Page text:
Taliban chief Mullah Mansour killed in US drone strike

A drone strike authorised by US President Obama has reportedly killed elusive Taliban leader Mullah Mansour.

Photo by: Reuters
Photo by: Reuters

Mullah Mansour became the leader of the Taliban following the death of Mullah Umar.

Updated May 22, 2016

The Taliban in Afghanistan confirmed on Sunday that the group's leader, Mullah Mohammed Akhtar Mansour, was killed in a US drone strike on Saturday.

Senior commander Mullah Abdul Rauf, who recently reconciled with Mansour after initially rebelling against his ascension to the leadership, told The Associated Press that Mansour died in the strike late on Friday "in the Afghanistan-Pakistan border area."

Earlier in the day Afghan Chief Executive Abdullah Abdullah said that Mansour is "more than likely" dead after the US carried out the strike, likely killing Mansour on the Pakistani side of the remote border region with Afghanistan.

This photograph taken on May 21, 2016 shows local Pakistani residents gathering around a destroyed vehicle hit by a drone strike in which Afghan Taliban Chief Mullah Akhtar Mansour was believed to be travelling in the remote town of Ahmad Wal.

Speaking live on television as he chaired a Cabinet meeting, Abdullah said Mansour's death would have a positive impact on attempts to bring peace to Afghanistan, where the Taliban have been waging an insurgency for 15 years.

Mansour was "the main figure preventing the Taliban joining the peace process," Abdullah said. "From the day he took over the Taliban following the death of Mullah Omar, he intensified violence against ordinary citizens, especially in Afghanistan."

His death could have implications for stalled peace negotiations between the Taliban and the Afghan Government as well as political repercussions within the Taliban, where rival factions rejected Mansour's leadership after he publicly assumed the title of his predecessor, Mullah Omar. Omar's death was only disclosed last July after being kept secret for more than two years.

This file photograph taken on February 24, 2016, shows former Afghan Taliban fighters carrying their weapons before handing them over at a ceremony in Jalalabad as part of a government peace and reconciliation process.

Pentagon spokesman Peter Cook, confirming the strike targeting Mansour, said Mansour had prohibited Taliban leaders from participating in peace talks with the Afghan Government.

"We are still assessing the results of the strike and will provide more information as it becomes available," Cook said.

As the news spread, Lindsey Graham – a US Senator from South Carolina – said he was glad the Taliban leader has faced justice. "Mansour has terrorized the Afghan people as well as Coalition forces," he said in a post on his official Twitter account. 

Multiple US drones targeted Mansour and other men as they rode in a vehicle in a remote area southwest of the town of Ahmad Wal, an official said, speaking on condition of anonymity.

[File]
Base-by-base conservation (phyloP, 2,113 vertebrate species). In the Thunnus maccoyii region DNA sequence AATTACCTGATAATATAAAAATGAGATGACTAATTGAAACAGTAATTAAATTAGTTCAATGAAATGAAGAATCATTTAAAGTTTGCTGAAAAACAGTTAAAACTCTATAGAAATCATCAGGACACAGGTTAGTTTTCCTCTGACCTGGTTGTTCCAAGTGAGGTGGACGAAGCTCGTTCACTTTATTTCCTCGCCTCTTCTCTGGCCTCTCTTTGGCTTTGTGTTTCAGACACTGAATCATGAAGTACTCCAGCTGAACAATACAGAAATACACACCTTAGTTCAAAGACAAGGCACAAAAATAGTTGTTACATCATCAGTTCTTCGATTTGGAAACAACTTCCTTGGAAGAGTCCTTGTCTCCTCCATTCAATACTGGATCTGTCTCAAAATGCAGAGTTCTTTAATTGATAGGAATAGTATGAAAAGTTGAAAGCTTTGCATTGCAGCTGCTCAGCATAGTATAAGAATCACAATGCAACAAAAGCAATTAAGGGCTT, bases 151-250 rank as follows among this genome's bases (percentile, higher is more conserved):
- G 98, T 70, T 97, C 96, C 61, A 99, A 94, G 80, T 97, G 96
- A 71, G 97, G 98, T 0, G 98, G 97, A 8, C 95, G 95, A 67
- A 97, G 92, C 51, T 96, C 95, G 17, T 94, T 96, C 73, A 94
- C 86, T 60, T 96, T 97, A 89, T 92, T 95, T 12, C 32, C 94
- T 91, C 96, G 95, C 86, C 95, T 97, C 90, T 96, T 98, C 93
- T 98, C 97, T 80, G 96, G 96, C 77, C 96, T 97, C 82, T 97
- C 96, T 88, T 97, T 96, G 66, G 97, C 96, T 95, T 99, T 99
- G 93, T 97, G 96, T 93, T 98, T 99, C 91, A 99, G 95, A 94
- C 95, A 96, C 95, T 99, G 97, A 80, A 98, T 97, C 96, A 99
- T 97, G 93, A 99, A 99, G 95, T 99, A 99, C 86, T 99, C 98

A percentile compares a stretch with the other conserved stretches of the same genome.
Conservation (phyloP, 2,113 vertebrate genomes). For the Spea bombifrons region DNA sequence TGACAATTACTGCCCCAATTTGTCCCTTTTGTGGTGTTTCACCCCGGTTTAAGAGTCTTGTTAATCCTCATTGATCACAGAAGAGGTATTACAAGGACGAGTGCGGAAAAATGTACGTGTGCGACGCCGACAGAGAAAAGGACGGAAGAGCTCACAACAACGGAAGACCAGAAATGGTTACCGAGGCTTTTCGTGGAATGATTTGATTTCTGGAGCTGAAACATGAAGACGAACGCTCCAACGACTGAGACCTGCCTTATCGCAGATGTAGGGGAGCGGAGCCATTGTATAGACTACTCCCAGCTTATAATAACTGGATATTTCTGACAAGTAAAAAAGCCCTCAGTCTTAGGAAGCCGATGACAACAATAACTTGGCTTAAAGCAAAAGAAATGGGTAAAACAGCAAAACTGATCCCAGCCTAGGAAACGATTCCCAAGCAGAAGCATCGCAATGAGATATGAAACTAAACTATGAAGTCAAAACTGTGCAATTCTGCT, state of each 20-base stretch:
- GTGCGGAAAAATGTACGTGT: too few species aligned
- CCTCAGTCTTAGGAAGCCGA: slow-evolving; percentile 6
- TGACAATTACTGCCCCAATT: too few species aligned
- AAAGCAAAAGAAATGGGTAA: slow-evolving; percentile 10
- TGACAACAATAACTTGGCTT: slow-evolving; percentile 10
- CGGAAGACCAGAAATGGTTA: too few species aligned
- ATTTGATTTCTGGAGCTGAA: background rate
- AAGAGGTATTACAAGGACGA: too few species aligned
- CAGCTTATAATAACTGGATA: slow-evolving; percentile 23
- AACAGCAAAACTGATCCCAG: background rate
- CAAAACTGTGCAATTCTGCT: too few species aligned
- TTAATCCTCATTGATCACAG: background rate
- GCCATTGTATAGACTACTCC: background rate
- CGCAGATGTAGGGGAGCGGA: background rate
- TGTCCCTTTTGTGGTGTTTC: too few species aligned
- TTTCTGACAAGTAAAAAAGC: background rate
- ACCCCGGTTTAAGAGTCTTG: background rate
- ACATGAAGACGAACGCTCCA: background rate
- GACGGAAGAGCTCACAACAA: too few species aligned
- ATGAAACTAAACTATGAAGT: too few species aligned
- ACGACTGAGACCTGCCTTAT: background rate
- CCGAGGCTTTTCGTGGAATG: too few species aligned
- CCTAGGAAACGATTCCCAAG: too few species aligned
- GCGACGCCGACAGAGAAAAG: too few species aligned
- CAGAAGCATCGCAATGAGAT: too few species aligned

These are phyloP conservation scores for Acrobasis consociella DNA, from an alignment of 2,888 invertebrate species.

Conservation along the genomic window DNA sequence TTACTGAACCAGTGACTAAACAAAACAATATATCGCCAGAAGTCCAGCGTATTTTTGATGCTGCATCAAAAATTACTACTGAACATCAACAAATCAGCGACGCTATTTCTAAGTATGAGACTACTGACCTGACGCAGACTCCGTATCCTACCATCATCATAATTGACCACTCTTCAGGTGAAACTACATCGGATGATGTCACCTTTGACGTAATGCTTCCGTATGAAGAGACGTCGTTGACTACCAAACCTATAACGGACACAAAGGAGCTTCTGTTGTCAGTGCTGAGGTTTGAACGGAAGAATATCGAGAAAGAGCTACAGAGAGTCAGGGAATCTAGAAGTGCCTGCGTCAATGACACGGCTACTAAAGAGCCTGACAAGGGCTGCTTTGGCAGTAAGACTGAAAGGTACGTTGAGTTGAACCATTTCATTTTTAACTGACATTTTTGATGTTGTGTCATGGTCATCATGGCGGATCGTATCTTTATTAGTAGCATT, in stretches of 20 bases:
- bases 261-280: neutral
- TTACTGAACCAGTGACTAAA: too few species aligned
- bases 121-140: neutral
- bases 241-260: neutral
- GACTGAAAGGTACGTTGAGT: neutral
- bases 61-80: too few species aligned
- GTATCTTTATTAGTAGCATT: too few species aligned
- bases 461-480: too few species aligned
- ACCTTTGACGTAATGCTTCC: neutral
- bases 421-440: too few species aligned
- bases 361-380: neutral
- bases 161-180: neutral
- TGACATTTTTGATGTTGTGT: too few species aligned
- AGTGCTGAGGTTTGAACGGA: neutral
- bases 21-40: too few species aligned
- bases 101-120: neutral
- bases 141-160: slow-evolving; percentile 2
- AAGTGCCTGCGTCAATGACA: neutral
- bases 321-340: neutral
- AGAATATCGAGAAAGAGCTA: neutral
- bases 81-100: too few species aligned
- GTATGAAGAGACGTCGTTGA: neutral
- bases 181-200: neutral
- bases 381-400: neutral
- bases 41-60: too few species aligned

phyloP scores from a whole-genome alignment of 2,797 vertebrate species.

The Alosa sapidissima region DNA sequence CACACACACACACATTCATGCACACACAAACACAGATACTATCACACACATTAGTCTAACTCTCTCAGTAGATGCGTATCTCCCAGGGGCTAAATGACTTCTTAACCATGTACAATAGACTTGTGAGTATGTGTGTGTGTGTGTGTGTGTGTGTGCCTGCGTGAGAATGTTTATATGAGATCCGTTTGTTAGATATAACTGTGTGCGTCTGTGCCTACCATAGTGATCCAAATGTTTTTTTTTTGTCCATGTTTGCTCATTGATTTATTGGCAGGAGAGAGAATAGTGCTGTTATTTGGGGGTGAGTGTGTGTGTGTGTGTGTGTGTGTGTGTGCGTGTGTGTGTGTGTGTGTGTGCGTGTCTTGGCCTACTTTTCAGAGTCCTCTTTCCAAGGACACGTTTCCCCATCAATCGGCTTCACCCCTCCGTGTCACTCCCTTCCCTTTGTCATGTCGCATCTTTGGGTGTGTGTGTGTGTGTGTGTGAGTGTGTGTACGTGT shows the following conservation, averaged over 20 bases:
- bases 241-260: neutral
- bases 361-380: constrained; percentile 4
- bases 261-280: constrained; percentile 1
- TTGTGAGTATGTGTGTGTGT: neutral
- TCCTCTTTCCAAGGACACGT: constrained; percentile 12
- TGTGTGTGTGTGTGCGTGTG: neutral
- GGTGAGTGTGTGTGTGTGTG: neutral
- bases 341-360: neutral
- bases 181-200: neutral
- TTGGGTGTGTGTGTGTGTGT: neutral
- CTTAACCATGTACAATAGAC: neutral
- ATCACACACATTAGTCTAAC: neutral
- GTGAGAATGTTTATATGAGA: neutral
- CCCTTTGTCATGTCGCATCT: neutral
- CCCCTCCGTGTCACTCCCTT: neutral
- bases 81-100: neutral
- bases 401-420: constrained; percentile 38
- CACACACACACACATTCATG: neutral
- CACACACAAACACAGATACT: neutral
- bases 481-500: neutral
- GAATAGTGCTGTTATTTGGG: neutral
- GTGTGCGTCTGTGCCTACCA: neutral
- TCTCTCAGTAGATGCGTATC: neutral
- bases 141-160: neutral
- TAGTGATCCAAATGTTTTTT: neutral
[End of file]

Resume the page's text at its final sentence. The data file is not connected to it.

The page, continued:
US special operations forces operated the drones in a mission authorised by US President Barack Obama, he added.

A State Department official said both Pakistan and Afghanistan were notified of the strike, but did not disclose whether that notification was prior to it being carried out.

"The opportunity to conduct this operation to eliminate the threat that Mansour posed was a distinctive one, and we acted on it," the official said.

Clear message

US Secretary of State John Kerry, speaking in Myanmar on Sunday, said Mansour "posed a continuing imminent threat to US personnel in Afghanistan, Afghan civilians, Afghan security forces" and members of the US/NATO coalition.

He said the air strike which killed Mansour "sends a clear message to the world that we will continue to stand with our Afghan partners."

"Peace is what we want, Mansur was a threat to that effort," Kerry said. "He also was directly opposed to peace negotiations and to the reconciliation process. It is time for Afghans to stop fighting and to start building a real future together."

It is not clear who will take over leadership of the Taliban, but a senior Afghan official, who spoke to AP on condition of anonymity, said there had been a recent shift in the balance of power from Mansour to his deputy, Surajuddin Haqqani, a leader of the notoriously brutal Haqqani network. 

Meanwhile Mullah Mohammad Yaqub, the son of Taliban founder Mullah Omar, is popular, charismatic and believed to favour participation in peace talks. He controls the Taliban's military commissions in 15 of Afghanistan's 34 provinces and, like Rauf, recently reconciled with Mansour.

But according to the unnamed official, there are indications that the group's ideological discipline and unity is slipping, noting that different Taliban factions have recently fought over control of drug smuggling routes. 

"When they started fighting for power, that was the erosion of the legitimacy of their own rank and file," he said.

Late last year reports emerged that Mansour had been severely injured during a gunfight with former Taliban fighters.

TRTWorld and agencies